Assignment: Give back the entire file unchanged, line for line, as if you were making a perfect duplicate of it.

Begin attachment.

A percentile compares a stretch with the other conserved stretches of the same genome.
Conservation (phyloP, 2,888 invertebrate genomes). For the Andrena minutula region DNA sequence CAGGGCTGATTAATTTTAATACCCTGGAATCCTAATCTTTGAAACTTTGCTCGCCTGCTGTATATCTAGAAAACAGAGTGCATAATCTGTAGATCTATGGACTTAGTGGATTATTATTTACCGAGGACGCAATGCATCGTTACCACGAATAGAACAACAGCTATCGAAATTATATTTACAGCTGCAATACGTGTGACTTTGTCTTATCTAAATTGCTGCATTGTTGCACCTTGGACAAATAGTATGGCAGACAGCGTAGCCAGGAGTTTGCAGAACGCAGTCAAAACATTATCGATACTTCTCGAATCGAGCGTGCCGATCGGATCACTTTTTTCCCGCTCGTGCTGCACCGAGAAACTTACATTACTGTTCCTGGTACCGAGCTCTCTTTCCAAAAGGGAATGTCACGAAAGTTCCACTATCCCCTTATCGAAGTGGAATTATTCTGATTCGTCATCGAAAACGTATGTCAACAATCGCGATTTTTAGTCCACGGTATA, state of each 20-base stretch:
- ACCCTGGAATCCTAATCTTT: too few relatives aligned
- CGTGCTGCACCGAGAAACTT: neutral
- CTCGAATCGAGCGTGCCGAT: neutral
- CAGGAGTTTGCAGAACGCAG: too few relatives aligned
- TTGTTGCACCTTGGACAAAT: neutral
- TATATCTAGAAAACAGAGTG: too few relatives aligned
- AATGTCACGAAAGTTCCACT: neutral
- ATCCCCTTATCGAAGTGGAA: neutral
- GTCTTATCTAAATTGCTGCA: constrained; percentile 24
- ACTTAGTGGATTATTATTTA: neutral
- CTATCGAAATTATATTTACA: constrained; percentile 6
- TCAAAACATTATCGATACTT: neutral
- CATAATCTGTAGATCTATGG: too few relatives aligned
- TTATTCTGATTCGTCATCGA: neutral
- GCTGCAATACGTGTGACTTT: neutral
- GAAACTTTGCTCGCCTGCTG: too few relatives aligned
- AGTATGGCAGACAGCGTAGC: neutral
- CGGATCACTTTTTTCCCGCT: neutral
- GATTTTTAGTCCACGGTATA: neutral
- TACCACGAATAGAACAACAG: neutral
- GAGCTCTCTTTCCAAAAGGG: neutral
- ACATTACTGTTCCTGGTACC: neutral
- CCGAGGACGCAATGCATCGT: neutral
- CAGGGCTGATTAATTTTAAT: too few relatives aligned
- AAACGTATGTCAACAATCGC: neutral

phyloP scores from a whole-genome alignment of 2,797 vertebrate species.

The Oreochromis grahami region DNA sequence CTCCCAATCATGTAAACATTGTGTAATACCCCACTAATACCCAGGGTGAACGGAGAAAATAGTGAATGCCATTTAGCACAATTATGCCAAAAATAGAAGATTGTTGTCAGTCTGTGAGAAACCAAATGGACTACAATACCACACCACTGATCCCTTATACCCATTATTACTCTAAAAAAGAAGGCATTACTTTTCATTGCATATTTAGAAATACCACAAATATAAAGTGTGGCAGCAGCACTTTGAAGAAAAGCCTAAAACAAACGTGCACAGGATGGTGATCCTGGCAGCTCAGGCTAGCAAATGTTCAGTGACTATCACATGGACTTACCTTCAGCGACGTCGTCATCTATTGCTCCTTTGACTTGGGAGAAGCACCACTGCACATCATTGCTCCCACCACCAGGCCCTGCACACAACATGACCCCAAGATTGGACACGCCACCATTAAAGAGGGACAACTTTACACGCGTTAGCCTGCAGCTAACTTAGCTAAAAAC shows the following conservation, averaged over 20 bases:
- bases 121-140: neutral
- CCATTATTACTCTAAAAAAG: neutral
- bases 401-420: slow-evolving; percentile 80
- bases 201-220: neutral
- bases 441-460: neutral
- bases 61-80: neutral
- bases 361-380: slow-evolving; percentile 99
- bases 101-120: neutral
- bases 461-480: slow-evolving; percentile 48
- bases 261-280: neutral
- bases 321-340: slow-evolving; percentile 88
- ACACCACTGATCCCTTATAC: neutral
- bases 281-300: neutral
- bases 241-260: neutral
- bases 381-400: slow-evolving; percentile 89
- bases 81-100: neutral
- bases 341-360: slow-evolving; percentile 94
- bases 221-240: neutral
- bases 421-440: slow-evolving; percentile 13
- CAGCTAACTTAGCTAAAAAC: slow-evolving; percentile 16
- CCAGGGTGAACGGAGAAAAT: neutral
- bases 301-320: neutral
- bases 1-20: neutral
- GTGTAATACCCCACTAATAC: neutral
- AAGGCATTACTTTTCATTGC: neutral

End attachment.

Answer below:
A percentile compares a stretch with the other conserved stretches of the same genome.
Conservation (phyloP, 2,888 invertebrate genomes). For the Andrena minutula region DNA sequence CAGGGCTGATTAATTTTAATACCCTGGAATCCTAATCTTTGAAACTTTGCTCGCCTGCTGTATATCTAGAAAACAGAGTGCATAATCTGTAGATCTATGGACTTAGTGGATTATTATTTACCGAGGACGCAATGCATCGTTACCACGAATAGAACAACAGCTATCGAAATTATATTTACAGCTGCAATACGTGTGACTTTGTCTTATCTAAATTGCTGCATTGTTGCACCTTGGACAAATAGTATGGCAGACAGCGTAGCCAGGAGTTTGCAGAACGCAGTCAAAACATTATCGATACTTCTCGAATCGAGCGTGCCGATCGGATCACTTTTTTCCCGCTCGTGCTGCACCGAGAAACTTACATTACTGTTCCTGGTACCGAGCTCTCTTTCCAAAAGGGAATGTCACGAAAGTTCCACTATCCCCTTATCGAAGTGGAATTATTCTGATTCGTCATCGAAAACGTATGTCAACAATCGCGATTTTTAGTCCACGGTATA, state of each 20-base stretch:
- ACCCTGGAATCCTAATCTTT: too few relatives aligned
- CGTGCTGCACCGAGAAACTT: neutral
- CTCGAATCGAGCGTGCCGAT: neutral
- CAGGAGTTTGCAGAACGCAG: too few relatives aligned
- TTGTTGCACCTTGGACAAAT: neutral
- TATATCTAGAAAACAGAGTG: too few relatives aligned
- AATGTCACGAAAGTTCCACT: neutral
- ATCCCCTTATCGAAGTGGAA: neutral
- GTCTTATCTAAATTGCTGCA: constrained; percentile 24
- ACTTAGTGGATTATTATTTA: neutral
- CTATCGAAATTATATTTACA: constrained; percentile 6
- TCAAAACATTATCGATACTT: neutral
- CATAATCTGTAGATCTATGG: too few relatives aligned
- TTATTCTGATTCGTCATCGA: neutral
- GCTGCAATACGTGTGACTTT: neutral
- GAAACTTTGCTCGCCTGCTG: too few relatives aligned
- AGTATGGCAGACAGCGTAGC: neutral
- CGGATCACTTTTTTCCCGCT: neutral
- GATTTTTAGTCCACGGTATA: neutral
- TACCACGAATAGAACAACAG: neutral
- GAGCTCTCTTTCCAAAAGGG: neutral
- ACATTACTGTTCCTGGTACC: neutral
- CCGAGGACGCAATGCATCGT: neutral
- CAGGGCTGATTAATTTTAAT: too few relatives aligned
- AAACGTATGTCAACAATCGC: neutral

phyloP scores from a whole-genome alignment of 2,797 vertebrate species.

The Oreochromis grahami region DNA sequence CTCCCAATCATGTAAACATTGTGTAATACCCCACTAATACCCAGGGTGAACGGAGAAAATAGTGAATGCCATTTAGCACAATTATGCCAAAAATAGAAGATTGTTGTCAGTCTGTGAGAAACCAAATGGACTACAATACCACACCACTGATCCCTTATACCCATTATTACTCTAAAAAAGAAGGCATTACTTTTCATTGCATATTTAGAAATACCACAAATATAAAGTGTGGCAGCAGCACTTTGAAGAAAAGCCTAAAACAAACGTGCACAGGATGGTGATCCTGGCAGCTCAGGCTAGCAAATGTTCAGTGACTATCACATGGACTTACCTTCAGCGACGTCGTCATCTATTGCTCCTTTGACTTGGGAGAAGCACCACTGCACATCATTGCTCCCACCACCAGGCCCTGCACACAACATGACCCCAAGATTGGACACGCCACCATTAAAGAGGGACAACTTTACACGCGTTAGCCTGCAGCTAACTTAGCTAAAAAC shows the following conservation, averaged over 20 bases:
- bases 121-140: neutral
- CCATTATTACTCTAAAAAAG: neutral
- bases 401-420: slow-evolving; percentile 80
- bases 201-220: neutral
- bases 441-460: neutral
- bases 61-80: neutral
- bases 361-380: slow-evolving; percentile 99
- bases 101-120: neutral
- bases 461-480: slow-evolving; percentile 48
- bases 261-280: neutral
- bases 321-340: slow-evolving; percentile 88
- ACACCACTGATCCCTTATAC: neutral
- bases 281-300: neutral
- bases 241-260: neutral
- bases 381-400: slow-evolving; percentile 89
- bases 81-100: neutral
- bases 341-360: slow-evolving; percentile 94
- bases 221-240: neutral
- bases 421-440: slow-evolving; percentile 13
- CAGCTAACTTAGCTAAAAAC: slow-evolving; percentile 16
- CCAGGGTGAACGGAGAAAAT: neutral
- bases 301-320: neutral
- bases 1-20: neutral
- GTGTAATACCCCACTAATAC: neutral
- AAGGCATTACTTTTCATTGC: neutral